Congressional Record transcript
Representative Meyer Jacobstein of New York, Congressional Record, 68th Congress, 1st session, April 8, 1924, vol. 65, part 6 (Washington, D.: Government Printing Office, 1924), 5861 – 5864.(read less)
“Perhaps the chief argument expressed or implied by those favoring the Johnson bill [the National Origins Act] is that the new immigrant is not of a type that can be assimilated or that he will not carry on the best traditions of the founders of our Nation, but, on the contrary, is likely to fill our jails, our almshouses, and other institutions that impose a great tax burden on the Nation.
Based on this prejudice and dislike, there has grown up an almost fanatical anti-immigration sentiment. But this charge against the newcomers is denied, and substantial evidence has been brought to prove that they do not furnish a disproportionate share of the inmates of these institutions . . .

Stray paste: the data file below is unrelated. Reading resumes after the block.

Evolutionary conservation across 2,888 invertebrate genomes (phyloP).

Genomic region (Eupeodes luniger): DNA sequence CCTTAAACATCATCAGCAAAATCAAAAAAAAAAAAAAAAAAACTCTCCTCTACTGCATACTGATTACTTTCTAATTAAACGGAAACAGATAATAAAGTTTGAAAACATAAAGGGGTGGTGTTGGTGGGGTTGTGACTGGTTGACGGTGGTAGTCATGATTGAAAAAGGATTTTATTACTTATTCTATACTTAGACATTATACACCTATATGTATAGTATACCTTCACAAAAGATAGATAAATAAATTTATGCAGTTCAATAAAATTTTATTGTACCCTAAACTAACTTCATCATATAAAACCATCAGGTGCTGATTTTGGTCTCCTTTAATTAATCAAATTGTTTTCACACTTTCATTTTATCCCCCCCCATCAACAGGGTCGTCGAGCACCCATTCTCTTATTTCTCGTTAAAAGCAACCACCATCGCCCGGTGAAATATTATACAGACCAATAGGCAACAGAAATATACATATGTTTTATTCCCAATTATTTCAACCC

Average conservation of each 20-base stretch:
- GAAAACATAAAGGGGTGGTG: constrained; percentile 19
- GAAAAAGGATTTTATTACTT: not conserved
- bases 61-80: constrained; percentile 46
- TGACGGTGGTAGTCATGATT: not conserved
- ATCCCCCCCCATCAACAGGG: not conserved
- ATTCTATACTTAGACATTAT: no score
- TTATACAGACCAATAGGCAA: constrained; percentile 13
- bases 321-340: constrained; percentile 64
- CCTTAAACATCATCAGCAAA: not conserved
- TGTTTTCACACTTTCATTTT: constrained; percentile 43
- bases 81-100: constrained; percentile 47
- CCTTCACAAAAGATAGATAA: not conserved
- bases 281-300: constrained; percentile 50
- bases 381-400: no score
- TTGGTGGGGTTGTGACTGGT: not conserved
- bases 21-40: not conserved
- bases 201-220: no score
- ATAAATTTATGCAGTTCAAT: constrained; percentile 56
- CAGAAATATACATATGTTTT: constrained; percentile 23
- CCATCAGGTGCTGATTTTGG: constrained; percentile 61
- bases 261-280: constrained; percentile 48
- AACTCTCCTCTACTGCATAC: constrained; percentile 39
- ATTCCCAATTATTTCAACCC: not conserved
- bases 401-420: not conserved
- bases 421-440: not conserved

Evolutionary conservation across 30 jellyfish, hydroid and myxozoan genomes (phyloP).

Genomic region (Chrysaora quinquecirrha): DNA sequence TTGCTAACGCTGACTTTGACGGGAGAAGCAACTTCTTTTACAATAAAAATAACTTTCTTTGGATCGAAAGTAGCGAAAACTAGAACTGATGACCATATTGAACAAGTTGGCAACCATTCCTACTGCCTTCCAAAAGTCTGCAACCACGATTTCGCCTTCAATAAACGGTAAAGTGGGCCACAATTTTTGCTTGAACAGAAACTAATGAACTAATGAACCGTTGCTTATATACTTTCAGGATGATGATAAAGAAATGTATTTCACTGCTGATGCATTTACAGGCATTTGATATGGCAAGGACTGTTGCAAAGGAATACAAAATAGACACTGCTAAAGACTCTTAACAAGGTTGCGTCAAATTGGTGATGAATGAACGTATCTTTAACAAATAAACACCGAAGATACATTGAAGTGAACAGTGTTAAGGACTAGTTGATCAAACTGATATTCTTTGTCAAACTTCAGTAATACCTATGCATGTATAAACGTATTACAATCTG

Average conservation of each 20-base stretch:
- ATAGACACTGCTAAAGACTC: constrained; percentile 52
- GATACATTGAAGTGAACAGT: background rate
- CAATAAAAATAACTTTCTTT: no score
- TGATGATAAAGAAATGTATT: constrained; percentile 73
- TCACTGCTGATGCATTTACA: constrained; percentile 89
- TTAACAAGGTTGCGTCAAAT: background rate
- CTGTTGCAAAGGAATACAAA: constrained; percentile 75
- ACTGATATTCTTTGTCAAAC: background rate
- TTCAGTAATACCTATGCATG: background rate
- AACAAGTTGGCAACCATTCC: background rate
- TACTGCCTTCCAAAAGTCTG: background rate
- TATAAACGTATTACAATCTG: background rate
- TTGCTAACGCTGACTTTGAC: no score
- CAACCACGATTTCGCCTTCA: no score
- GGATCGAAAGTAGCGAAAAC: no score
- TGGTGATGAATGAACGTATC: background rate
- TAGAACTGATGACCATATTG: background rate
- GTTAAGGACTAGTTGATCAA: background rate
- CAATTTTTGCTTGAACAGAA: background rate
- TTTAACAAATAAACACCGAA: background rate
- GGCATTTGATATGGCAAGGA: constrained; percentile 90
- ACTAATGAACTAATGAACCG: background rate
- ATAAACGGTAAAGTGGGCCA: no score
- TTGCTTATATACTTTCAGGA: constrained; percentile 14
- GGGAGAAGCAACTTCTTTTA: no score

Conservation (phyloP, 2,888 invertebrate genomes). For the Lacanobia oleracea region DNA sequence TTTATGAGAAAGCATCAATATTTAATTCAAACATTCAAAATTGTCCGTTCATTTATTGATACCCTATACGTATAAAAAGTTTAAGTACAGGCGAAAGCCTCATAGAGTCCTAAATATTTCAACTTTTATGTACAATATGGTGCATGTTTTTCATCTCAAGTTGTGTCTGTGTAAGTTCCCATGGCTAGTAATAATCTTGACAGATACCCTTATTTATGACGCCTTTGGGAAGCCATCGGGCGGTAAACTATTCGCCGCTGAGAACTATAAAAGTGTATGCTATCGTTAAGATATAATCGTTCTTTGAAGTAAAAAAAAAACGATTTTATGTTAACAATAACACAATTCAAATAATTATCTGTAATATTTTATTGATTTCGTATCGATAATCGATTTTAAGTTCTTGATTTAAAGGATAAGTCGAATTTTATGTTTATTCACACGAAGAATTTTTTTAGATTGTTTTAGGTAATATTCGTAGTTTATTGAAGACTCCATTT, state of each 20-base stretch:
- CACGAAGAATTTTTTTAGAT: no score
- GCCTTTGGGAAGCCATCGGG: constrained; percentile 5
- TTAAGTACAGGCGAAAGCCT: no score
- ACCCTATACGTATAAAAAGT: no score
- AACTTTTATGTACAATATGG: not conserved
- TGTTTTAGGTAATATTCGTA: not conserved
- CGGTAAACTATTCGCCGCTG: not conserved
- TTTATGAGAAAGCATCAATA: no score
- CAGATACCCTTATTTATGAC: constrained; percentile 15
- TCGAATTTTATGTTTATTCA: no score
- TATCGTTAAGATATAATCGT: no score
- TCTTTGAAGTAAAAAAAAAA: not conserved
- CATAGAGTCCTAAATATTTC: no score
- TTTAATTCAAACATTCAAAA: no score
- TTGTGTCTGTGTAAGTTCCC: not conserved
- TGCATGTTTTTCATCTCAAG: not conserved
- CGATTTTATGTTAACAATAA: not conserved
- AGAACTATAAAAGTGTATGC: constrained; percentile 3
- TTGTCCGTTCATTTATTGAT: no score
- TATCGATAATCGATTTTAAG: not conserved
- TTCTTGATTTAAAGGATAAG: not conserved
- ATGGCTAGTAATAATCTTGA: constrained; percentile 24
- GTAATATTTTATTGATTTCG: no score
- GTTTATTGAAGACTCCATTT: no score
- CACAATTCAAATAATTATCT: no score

The trouble is that the committee is suffering from a delusion. It is carried away with the belief that there is such a thing as a Nordic race which possesses all the virtues, and in like manner creates the fiction of an inferior group of peoples, for which no name has been invented.
Nothing is more un-American. Nothing could be more dangerous, in a land the Constitution of which says that all men are created equal, than to write into our law a theory which puts one race above another, which stamps one group of people as superior and another as inferior. The fact that it is camouflaged in a maze of statistics will not protect this Nation from the evil consequences of such an unscientific, un-American, wicked philosophy.”